Saturday, February 26, 2011

Cold Weather

I might expand this review at some point, because I wrote it in kind of a rush and it's not really saying everything I meant to say, but I wanted to get it posted before the weekend. Short version: if you like good stories, and looking at pretty things, go see Aaron Katz's new movie at Cinema 21 this week.

Update: In hindsight, that short version sounds like I'm writing off the movie as some merely nice-looking entertainment. Instead I think I'll add this, which was halfway down a page I swear I just opened to at random, cruising a bookshelf for something anything a minute ago -- it's John Berger, talking about movies, and maybe it's a little on the heavy side but I think it fits okay:
"No other narrative art can get as close as the cinema to the variety, the texture, the skin of daily life. But its unfolding, its coming into being, its marriage with the Elsewhere, reminds us of a longing, or a prayer."

Monday, February 21, 2011

pretty good weekend

Fortunately, most of the antics this weekend were not recorded. But here's a sample of what can happen when you go off into the mountains with fifteen guys, a stack of wood, some gasoline, beer, light weaponry and no sign of authority whatsoever. Mom, don't worry, that cooler felt totally safe:

video

Our main task for the day was to build a ropetow system powered by motorcycle to get us and our ski bikes and sleds up the opposite hill. (Couple of photos posted at www.sang-froidridingclub.com.) In an exciting and unexpected twist, it actually worked. Later there was a bit of combat grappling, and as anyone knows who has seen me recently, I got socked in the face with a couch during some kind of dogpile, which I probably instigated, but really my only regret was failing to take a photo of the hot tub at its man-filled peak Saturday night. Never seen a spectacle like that before and I don't expect to forget it anytime soon.

Onward!

Thursday, February 17, 2011

movie stuff

I posted a couple of movie notes on the KBOO site today. Sorry about the formatting, I lack the patience to fix it. Today was also the monthly Movie Talk half-hour. Check it out if you like. I really wish I could go see Rubber and Outrage at PIFF After Dark this weekend! I hope they come back - I'll be in Sunriver, bonding with sixteen motorcycle guys and shooting stuff and riding bicycles with skis for wheels, apparently. (Maybe we'll film it, for posterity.) Anyway. Go see them if you live in town - I want this late-night PIFF thing to continue.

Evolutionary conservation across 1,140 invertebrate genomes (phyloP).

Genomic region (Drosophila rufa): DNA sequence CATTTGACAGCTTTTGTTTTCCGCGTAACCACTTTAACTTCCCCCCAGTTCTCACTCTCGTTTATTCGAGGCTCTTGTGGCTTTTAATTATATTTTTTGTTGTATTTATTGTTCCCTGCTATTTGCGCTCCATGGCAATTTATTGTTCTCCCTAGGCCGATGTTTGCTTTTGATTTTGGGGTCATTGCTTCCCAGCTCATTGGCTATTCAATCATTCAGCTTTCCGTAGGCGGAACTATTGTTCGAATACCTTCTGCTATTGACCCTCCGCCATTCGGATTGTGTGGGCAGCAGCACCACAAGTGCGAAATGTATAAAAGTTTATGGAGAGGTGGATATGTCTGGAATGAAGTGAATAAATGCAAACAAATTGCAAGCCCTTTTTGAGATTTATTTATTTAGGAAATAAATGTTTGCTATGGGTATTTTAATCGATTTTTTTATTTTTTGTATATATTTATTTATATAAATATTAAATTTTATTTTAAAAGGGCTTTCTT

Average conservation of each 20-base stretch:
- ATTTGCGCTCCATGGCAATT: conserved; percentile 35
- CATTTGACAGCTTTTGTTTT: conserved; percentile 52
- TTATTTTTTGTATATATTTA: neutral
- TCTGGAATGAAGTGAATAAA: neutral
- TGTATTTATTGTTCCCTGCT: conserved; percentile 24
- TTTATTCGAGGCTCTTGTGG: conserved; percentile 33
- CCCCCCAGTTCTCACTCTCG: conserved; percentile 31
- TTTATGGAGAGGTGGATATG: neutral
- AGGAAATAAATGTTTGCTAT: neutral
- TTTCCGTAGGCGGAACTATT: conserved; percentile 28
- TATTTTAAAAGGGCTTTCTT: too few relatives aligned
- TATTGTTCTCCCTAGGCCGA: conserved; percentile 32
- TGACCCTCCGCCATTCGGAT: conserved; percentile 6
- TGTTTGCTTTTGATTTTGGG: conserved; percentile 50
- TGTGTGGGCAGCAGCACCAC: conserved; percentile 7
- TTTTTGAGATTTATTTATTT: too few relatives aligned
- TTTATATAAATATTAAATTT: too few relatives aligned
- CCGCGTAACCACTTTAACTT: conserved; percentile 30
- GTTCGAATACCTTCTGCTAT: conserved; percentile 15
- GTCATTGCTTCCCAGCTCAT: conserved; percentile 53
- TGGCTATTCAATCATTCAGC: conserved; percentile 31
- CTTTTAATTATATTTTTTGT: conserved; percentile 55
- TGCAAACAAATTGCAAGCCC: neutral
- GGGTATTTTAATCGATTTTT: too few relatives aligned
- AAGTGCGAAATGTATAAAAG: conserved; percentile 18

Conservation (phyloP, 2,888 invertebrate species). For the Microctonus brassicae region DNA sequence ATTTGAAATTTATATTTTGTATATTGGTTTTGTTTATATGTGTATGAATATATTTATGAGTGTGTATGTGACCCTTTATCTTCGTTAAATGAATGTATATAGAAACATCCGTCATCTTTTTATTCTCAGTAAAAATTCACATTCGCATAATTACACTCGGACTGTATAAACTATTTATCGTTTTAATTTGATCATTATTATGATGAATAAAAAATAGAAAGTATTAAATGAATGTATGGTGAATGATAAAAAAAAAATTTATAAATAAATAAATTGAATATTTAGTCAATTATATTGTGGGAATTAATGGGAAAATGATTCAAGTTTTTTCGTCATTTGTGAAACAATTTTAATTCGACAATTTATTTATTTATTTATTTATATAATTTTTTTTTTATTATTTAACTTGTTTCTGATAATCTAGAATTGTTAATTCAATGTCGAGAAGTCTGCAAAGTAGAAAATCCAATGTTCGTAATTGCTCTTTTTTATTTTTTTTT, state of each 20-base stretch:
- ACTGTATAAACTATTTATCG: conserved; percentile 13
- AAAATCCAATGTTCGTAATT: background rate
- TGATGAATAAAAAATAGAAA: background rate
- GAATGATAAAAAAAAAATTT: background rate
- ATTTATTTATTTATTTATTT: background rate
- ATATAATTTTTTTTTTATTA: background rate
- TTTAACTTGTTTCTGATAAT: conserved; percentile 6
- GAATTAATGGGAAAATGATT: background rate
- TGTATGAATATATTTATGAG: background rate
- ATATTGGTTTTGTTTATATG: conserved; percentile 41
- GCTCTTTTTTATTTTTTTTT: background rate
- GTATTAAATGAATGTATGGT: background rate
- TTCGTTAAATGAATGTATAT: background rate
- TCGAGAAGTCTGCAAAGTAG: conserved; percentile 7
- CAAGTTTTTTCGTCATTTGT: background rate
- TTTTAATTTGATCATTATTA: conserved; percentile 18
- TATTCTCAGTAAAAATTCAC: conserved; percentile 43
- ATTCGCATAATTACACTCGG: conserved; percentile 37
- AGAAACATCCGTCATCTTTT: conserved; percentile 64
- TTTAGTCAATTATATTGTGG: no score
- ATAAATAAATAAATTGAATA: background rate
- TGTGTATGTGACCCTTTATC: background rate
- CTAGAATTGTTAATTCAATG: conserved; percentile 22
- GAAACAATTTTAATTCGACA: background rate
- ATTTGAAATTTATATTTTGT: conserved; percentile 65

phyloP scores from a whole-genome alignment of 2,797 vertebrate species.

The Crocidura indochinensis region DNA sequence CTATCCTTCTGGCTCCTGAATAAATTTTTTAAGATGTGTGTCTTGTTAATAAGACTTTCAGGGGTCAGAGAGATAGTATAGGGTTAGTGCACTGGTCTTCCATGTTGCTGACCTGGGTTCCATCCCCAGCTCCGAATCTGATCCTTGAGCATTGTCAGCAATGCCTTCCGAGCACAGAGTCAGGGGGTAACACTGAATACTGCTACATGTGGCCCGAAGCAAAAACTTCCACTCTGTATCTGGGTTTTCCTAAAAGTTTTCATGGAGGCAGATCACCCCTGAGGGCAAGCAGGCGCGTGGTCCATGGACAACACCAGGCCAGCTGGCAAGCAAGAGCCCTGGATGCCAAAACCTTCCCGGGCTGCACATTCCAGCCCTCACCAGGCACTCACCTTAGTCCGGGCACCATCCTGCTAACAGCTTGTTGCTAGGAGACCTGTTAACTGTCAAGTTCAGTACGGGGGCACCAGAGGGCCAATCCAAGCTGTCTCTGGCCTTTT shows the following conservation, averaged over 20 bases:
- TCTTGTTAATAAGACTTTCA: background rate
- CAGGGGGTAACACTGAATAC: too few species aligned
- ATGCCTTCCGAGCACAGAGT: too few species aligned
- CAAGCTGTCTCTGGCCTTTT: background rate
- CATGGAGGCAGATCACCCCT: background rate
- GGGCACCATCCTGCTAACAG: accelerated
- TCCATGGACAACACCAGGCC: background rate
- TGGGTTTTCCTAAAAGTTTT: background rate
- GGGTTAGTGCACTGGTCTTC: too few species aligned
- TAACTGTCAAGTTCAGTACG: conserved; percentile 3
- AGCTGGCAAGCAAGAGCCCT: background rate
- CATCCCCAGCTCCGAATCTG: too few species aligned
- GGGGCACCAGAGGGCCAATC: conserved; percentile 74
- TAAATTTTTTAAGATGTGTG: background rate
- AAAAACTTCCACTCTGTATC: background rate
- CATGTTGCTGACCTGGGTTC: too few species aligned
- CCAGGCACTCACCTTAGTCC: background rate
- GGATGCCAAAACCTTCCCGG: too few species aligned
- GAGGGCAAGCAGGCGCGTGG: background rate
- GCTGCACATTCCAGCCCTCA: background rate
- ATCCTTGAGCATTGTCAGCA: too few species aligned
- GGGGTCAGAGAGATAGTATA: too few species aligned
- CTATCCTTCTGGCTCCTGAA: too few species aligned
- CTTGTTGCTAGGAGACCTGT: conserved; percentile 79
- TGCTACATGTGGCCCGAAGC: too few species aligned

Whatever you do, though, don't go see The Last Circus, unless you sneak a sharp object into the theater and can use it to immediately jab out the parts of your brain that store damagingly awful images of really stupid shit that no one needs to see ever. Stupid and ugly and weird and gross and TOTALLY not funny and just effing ridiculous. And I like weird! I even like stupid sometimes. But this was just pointless, like a migraine externalized and projected. I can't remember ever being so full of rage and scorn in a theater before. I can't even think about it long enough to explain in detail why I hated it so much. Who thought it was a good idea?!? Maybe other people liked it. A few behind me were laughing, but I think it was that hysterical laughter that seizes you uncontrollably at inappropriate times, like during funerals or while witnessing horrific accidents, right before the men in the white coats come and take you to a safer place. Damn it. I was in a really good mood today, too.

Thursday, February 10, 2011

the rusty rocket gets some love

Jack's pet project appears today in the cool bike blog Bike EXIF. It's even prettier in real life, and it goes! Good work, fellas!

Tuesday, February 08, 2011

where there's smoke

Hell for Leather covers the One Motorcycle Show - you have to subscribe to read the whole thing, but I think you can get a day pass for cheap.

Monday, February 07, 2011

sometimes it's like that

Oh. My. God. Cutest thing I've seen all week, and I spent sixteen hours surrounded by motorcycle dudes, for cryin' out loud.

Saturday, February 05, 2011

Friday, February 04, 2011

something old

I've been sifting through half-finished pieces of writing in search of something to read at the One Motorcycle Show storytelling thing tomorrow night. Still not sure what I'll bring, but I did find this, which seems relevant even two years later, despite a few altered details (my apartment is kind of huge now, for example, and my couch is from IKEA - gross). It's kinda wordy and ponderous. And it has the feel of an argument I'm trying really hard to convince myself to buy; I'm not at all sure anymore that it's so dangerous to own things.

But still.

Well, anyway - have at it.

In Defense of Immaturity

I've lived in the same tiny studio apartment for years. In the kitchen there is a single spoon, one knife, one fork. The first time my mother came to visit, I told her she had to bring her own set of utensils. She also had to provide her own towel, washcloth, pillow and blanket. "I never want to own more than what I can fit in my car," I explained to her, as we sat cross-legged on my floor drinking wine out of rinsed-out jam jars. (She never complained.) Years later I sold the car, and my rigid aesthetics instantly softened. Without a physical limit on their number, possessions creep up on you. They fill the space allotted.